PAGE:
Feb. 7, 2003
Public Citizen Applauds SEC Decision to Uphold Crucial Consumer Protection Law
Commission Denies Enron’s Request for Exemption from the Public Utility Holding Company Act
WASHINGTON, D.C. – Public Citizen praised a Securities and Exchange Commission (SEC) decision last night upholding an important law that protects consumers from market manipulation by energy companies.
An SEC judge ruled that Portland General Electric utility, a subsidiary of Enron Corp., is regulated under the Public Utility Holding Company Act (PUHCA), because Portland General’s multi-state presence in the West necessitates PUHCA’s strong consumer protections.
“We are delighted that the SEC has learned the lesson of the California energy crisis and the Enron debacle,” said Wenonah Hauter, director of Public Citizen’s Critical Mass Energy and Environment Program. “The Public Utility Holding Company Act is the most important consumer and shareholder protection the federal government has to protect consumers and stop corporate fraud by energy companies. By telling Enron it cannot be exempted from this crucial law, the SEC is sending a message to the electricity industry that the days of anything-goes deregulation are over.”
PUHCA was enacted in 1935 in response to an Enron-style energy crisis in the 1920s. A handful of energy companies, employing business strategies strikingly similar to Enron’s, held consumers hostage with complex, multi-state pyramiding schemes. Not only were consumers overcharged by these impossible-to-regulate conglomerates, investors were robbed because holding companies used complex webs of subsidiaries to inflate earnings. These holding companies finally collapsed, ringing in the stock market crash of 1929 and the Great Depression.
PUHCA protects consumers by ensuring that multi-state utility companies re-invest ratepayer money into providing affordable and reliable electricity. Consumers benefit from PUHCA’s requirements that holding companies invest only in integrated systems — utilities that are physically interconnected — thereby maximizing economies of scale by operating a single, coordinated system. PUHCA has historically prohibited holding companies from investing in assets that will not directly contribute to low bills and reliable service (out-of-region power plants or non-electricity industries, for example). Had PUHCA been properly enforced, and had Enron’s energy trading not been exempted from the Act in 1994, the company never could have manipulated the West Coast market.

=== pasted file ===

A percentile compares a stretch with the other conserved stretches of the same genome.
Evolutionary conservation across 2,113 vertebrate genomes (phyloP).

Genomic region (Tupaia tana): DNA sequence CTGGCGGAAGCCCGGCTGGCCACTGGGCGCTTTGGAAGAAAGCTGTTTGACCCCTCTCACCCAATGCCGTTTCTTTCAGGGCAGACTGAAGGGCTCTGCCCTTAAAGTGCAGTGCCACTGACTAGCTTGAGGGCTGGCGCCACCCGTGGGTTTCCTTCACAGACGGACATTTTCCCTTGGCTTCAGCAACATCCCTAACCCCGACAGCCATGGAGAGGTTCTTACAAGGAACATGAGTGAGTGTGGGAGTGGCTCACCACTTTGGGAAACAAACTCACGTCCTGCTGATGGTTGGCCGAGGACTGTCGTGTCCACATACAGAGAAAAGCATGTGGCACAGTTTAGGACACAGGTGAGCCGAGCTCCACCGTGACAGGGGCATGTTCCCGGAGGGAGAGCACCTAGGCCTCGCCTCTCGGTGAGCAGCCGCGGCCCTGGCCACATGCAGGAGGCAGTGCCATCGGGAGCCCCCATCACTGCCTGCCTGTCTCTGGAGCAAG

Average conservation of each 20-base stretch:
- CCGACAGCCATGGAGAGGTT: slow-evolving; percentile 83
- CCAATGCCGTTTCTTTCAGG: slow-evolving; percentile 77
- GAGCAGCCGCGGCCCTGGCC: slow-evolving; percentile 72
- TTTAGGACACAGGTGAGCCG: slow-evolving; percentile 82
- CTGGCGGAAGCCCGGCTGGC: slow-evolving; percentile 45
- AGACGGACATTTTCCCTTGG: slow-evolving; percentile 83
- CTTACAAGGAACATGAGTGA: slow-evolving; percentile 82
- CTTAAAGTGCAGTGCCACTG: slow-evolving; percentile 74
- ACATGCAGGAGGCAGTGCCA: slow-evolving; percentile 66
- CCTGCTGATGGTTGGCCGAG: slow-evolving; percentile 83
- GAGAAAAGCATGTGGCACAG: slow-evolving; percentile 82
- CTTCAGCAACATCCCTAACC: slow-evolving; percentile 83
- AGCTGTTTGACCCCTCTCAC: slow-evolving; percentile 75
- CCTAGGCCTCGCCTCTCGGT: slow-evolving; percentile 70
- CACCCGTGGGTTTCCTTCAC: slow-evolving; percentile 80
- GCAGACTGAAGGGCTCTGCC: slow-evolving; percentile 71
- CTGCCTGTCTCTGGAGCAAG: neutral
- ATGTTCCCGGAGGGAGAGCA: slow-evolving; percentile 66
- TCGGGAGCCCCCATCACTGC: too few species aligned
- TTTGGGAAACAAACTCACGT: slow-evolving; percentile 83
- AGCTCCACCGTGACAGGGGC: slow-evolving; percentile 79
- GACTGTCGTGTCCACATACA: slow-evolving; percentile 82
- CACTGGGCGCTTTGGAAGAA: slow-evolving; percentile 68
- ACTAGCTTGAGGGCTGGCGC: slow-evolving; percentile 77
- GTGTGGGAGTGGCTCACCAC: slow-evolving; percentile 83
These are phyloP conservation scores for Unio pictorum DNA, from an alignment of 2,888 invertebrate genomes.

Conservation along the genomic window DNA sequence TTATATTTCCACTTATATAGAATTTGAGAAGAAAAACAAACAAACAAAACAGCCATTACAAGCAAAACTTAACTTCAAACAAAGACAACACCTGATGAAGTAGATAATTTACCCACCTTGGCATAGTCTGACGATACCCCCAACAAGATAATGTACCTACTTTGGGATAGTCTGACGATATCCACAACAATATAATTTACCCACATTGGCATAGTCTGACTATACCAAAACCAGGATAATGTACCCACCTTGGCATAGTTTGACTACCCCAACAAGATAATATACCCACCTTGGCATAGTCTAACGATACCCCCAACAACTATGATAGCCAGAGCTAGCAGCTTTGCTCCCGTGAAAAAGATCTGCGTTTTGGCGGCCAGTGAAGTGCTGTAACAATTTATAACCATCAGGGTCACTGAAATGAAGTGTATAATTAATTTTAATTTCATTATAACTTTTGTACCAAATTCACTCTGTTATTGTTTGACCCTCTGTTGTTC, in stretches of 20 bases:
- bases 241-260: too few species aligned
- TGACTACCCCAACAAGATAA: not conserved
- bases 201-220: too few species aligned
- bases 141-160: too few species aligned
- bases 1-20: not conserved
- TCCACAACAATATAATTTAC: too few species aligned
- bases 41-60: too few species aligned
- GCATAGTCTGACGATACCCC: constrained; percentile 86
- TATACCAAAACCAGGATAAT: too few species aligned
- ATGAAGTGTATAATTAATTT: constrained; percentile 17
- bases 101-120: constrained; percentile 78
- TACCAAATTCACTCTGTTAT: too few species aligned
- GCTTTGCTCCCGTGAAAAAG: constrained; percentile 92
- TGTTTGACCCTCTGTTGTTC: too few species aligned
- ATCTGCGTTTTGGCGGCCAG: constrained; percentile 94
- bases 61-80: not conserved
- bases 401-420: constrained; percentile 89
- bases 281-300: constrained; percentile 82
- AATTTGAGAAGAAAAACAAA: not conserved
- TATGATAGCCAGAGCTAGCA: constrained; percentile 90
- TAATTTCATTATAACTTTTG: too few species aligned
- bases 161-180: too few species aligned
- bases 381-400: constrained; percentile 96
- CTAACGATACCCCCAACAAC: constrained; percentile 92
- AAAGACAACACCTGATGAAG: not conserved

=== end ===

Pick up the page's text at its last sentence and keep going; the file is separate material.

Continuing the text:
The SEC rejected Enron’s claim that Portland General should be exempt from PUHCA, citing the fact that more than one-third of the subsidiary’s revenues came from interstate sales. Nearly 15 percent of the division’s power plants are outside Oregon, and the subsidiary owns a major transmission line between Oregon and California — all important tools Enron exploited during its manipulation of the West Coast energy market. These interstate features mean that Oregon regulatory officials have limited ability to control the company, requiring federal regulation under PUHCA.
The SEC’s decision is especially important because for decades the Commission ignored its statutory duty to enforce the law. But in January 2002, the U.S. Court of Appeals for the District of Columbia ordered the SEC to revisit its decision to approve a merger between American Electric Power (AEP) and Central & South West (CSW). Public Citizen had maintained that the SEC’s earlier decision to approve this merger between Ohio-based AEP and Texas-based CSW violated PUHCA’s requirements that holding companies have interconnected systems. The SEC had ruled that the merger satisfied PUHCA because the two utilities are connected by a lone, 250-mile transmission line owned by an unrelated company.
“The SEC’s decision yesterday, combined with the January 2002 appeals court ruling and the widespread fraud committed by electricity companies, should remind lawmakers that recent efforts in Congress to repeal PUHCA are misguided,” Hauter said.